Cha-am is not a major tourist hub, but there is still plenty to see. A fishing village north of Ruamchi Rd features Thai shops, fishmongers and restaurants. You could spend half a day touring the area and immersing yourself in one of the town's most important industry, fishing.
The main street, Narathip Road, runs roughly east-west from the train station to the beach. It has a range of restaurants, shops, and even bars, but is still pretty quiet, with woods mixed in here and there between the storefronts.
The beach stretches at least a couple of kilometers in either direction and is dotted with shops selling beachwear, stands selling seafood and fruit, massage parlors, restaurants, and 7-Elevens. All of these get sparse as you move away from the main street.
Hua Hin is the nearest town with good transportation connections. From Hua Hin to Cha-am you can take a taxi or songthaew. There's also a little orange bus that plies Phet Kasem Road from Phetchaburi to Hua Hin and stops in Cha-am, but it doesn't run frequently.
1 Cha-am Station (also known as Ban Cha-am Station) is the most convenient train station and gets four trains a day in each direction. As of February 2020, northbound trains are scheduled at 01:39, 04:54, 06:40, 12:12, and 14:32; and southbound trains are scheduled at 11:18, 13:10, 17:23, 19:42, and 22:07. A ticket from Cha-am to Thonburi is 38 baht as of 2020. These tickets are only sold within 30 minutes of departure. Nearby on the street leading to the station are a few inexpensive restaurants – you can get lunch for 30 or 40 baht while waiting for your train.
Hua Hin train station gets more service.
Buses from Bangkok to Hua Hin may be able to stop in Cha-am if you ask.
- 1 Cha-am Forest Park. A small nature preserve as parks go, but it's still worth seeing. It's a splendid place for birdwatching, and if you're lucky you might see gibbons swinging around in the trees. All-terrain vehicles are available for guided tours of the park, with rental costing 500 baht for half an hour and 900 baht per hour. There is a restaurant in the park.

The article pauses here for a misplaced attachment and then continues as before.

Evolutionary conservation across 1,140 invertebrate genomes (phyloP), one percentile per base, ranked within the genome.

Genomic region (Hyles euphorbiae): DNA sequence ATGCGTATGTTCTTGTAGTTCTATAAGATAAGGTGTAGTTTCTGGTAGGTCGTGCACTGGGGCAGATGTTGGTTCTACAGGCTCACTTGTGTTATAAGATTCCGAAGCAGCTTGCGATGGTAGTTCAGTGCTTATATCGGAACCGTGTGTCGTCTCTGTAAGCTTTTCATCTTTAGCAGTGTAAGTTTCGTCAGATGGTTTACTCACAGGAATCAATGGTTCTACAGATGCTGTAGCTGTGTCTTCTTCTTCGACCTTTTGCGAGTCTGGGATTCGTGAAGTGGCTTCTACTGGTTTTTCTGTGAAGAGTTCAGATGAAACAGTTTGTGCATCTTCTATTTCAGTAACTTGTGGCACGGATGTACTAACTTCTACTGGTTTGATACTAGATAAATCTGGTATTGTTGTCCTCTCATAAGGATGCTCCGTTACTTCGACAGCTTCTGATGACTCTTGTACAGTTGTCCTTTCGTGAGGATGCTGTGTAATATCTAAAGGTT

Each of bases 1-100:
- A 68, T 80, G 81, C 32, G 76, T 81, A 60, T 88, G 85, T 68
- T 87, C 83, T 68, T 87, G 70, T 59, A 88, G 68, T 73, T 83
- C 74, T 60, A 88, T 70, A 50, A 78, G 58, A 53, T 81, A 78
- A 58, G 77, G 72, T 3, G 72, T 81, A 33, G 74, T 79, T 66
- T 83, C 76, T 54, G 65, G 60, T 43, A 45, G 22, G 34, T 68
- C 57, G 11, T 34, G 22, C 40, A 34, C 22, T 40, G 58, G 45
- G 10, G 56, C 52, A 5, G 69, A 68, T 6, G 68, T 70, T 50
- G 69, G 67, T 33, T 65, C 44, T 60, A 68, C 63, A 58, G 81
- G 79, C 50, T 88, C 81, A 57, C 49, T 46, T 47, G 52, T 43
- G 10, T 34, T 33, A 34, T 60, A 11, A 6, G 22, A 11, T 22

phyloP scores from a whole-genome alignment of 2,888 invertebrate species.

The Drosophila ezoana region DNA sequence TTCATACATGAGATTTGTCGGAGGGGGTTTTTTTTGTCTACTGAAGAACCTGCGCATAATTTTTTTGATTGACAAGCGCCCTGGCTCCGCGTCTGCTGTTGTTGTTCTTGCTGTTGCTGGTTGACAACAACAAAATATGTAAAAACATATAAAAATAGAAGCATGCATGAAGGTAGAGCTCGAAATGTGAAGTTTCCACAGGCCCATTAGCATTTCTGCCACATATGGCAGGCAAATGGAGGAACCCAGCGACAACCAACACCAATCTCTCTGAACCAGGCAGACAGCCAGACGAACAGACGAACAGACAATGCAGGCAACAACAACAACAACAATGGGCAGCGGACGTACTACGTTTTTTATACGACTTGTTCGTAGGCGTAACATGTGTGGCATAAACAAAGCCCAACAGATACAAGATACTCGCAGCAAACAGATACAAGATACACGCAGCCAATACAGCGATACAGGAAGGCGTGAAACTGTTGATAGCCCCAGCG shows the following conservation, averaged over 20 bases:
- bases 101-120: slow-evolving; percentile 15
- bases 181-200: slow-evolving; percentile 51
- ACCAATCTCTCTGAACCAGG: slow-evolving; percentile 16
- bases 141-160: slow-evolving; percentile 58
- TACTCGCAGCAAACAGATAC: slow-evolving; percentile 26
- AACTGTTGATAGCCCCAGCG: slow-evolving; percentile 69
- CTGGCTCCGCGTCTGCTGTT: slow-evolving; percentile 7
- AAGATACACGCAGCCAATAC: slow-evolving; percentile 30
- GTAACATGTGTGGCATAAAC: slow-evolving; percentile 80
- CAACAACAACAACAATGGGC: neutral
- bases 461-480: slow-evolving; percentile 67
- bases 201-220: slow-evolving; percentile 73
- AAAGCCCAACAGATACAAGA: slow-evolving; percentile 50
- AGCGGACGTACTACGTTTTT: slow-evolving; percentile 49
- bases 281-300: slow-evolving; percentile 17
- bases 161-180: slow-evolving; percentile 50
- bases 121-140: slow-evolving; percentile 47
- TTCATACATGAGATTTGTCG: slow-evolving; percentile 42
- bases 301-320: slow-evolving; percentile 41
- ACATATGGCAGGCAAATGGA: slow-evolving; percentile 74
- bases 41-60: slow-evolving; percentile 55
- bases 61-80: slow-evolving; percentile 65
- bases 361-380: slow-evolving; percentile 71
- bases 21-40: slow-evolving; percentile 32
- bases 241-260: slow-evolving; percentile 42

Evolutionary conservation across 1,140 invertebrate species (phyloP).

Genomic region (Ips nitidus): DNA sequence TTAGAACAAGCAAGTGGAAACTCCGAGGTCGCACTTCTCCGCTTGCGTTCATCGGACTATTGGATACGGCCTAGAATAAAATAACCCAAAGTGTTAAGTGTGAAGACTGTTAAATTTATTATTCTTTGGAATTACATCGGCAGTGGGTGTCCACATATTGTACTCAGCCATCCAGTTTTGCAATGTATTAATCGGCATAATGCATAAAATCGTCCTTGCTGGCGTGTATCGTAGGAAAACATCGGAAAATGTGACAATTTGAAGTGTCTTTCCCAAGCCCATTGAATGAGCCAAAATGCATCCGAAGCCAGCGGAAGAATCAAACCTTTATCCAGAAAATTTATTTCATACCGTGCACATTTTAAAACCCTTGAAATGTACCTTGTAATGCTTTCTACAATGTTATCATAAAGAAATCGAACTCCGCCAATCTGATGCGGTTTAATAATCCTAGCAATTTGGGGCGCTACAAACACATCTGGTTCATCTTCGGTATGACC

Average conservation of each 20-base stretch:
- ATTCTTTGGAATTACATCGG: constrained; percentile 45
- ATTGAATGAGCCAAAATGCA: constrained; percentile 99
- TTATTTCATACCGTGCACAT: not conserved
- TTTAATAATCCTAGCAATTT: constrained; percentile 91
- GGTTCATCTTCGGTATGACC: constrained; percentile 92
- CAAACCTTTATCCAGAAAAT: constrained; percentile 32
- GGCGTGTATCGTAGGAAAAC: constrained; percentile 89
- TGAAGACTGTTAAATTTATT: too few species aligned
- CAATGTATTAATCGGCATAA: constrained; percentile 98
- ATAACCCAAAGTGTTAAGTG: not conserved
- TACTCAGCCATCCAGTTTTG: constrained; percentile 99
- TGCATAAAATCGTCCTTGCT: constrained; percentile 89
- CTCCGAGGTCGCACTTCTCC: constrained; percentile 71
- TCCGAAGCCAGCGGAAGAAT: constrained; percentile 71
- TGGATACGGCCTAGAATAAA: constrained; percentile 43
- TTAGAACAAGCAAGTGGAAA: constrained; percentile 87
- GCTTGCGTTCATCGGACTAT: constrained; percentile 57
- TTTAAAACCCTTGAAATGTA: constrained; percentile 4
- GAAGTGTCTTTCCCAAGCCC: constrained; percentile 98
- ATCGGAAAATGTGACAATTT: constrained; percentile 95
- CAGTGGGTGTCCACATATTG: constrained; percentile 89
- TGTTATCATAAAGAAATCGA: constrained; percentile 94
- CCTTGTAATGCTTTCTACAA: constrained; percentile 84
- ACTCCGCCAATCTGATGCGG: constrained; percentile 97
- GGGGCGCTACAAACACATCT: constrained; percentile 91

- Eurasia Cha-am Lagoon (3 km N of Cha-am). A resort and residential community. It boasts two free-form pools overlooking the gulf. It is free to the public and open 24 hours a day. A terrace restaurant serves Thai food for 100-300 baht. This place is seldom crowded so it's a good place to hang out and take a dip.
- Phrarachanivet Mrigadayavan (Summer palace) (S of Petchakasem Rd, about 9 km from Cha-am). Was built in 1922 for the king and members of his royal household. Open to the public as it is no longer used by royalty. It is a group of teak houses on stilts and a maze of walkways connect them. The rooms are airy and the walkways are raised. There isn't much information available in English, so you may want to hire an English-speaking guide for the tour.
7-Elevens and other convenience stores are plentiful. There are also a fair handful of pharmacies, supermarkets, and stores selling various household products. The selection of beachwear is not extensive. For a wider range of shopping options head to Hua Hin.
- 1 Makro Food Service. Good option for inexpensive groceries. Good selection of produce. Dry goods are mostly in bulk; the smallest container of salt is 1 kg.
- 2 Cha-am Wednesday Night Market. Wednesday evenings. A big, lively market selling lots of food, clothes, and other products, though oddly enough you'll be hard-pressed to find a swimsuit here. Good place to grab dinner in a bustling atmosphere.
- 1 Soi Bus Station (Across from the beach, just south of Narathip Rd, a major E-W thoroughfare). Bars close 01:00. The street houses a former bus station, hence the name of this otherwise unnamed street. Lodgings and about 15-20 beer bars staffed by hostesses can be found here. Good area to enjoy a beer and a game of pool.
|Routes through Cha-am|
|Bangkok ← Phetchaburi ←||N S||→ Hua Hin → Sadao|